Read pages 83 to 109 and answer the following questions.
(The missing terms on the first page are "human life" and "human")
1. What is your opinion of the doctors choosing to keep Andrew Stinson alive for six months against the wishes
of the parents? What factors influence this opinion?
2. What problems arise in using the phrase "human being" and how does Singer address this issue?
3. Suppose someone advanced the theological arguments for giving humans greater rights than animals, as mentioned
on page 89. What counter-arguments could be made against these claims?
4. What is the difference between classic and preference utilitarianism? Why do the two reach different conclusions
regarding the legitimacy of killing another person?
5. What is Tooley's argument against the "Choose Life - Your Mother Did" bumper sticker, which implies abortion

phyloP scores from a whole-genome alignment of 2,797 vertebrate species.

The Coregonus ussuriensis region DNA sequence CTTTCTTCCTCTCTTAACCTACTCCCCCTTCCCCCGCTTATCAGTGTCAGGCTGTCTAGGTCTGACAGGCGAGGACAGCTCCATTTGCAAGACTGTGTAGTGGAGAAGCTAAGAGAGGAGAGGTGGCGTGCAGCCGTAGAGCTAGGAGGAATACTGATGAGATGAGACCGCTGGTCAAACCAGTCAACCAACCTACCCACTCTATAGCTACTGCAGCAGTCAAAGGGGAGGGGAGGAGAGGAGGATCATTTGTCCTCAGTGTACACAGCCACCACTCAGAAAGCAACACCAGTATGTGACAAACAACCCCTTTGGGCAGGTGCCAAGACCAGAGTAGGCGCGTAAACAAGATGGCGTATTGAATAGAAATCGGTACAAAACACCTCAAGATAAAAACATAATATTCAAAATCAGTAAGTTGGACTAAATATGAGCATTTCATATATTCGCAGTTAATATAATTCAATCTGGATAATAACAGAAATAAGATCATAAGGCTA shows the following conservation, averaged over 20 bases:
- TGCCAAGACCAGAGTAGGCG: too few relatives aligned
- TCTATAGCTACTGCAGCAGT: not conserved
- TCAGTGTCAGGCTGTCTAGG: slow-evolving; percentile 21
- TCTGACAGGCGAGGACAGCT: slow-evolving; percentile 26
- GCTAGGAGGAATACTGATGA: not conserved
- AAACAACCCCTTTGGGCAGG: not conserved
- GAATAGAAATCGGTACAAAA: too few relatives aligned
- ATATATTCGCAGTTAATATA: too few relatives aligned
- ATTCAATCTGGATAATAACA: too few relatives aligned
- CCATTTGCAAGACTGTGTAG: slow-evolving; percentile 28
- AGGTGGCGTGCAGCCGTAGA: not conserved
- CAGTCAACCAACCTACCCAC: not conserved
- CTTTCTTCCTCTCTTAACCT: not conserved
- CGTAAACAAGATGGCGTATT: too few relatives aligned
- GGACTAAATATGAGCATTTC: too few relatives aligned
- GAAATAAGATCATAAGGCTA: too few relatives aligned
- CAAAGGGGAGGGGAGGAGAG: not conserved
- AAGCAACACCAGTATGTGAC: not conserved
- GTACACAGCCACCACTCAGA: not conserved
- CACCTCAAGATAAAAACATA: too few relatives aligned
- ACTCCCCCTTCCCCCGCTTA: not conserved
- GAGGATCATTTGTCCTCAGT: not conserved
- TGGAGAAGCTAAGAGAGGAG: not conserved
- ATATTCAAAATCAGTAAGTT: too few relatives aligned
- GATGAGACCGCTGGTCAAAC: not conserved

is wrong because it takes away the kind of life which you now enjoy?
6. Singer claims it may be useful to accept broad, intuitive guidelines for ethical decisions rather than calculating
each individual decision according to utilitarian principles. Do you believe this is valid or is instead an underhanded
way of supporting principles for which there is little other support?
7. Do you agree with the idea that autonomy is a basic moral right? What problems arise if everyone is allowed
to be entirely autonomous at all times?
8. How does Singer resolve the problem with someone claiming, "Every animal is equally valuable because every animal
is equally important to itself"?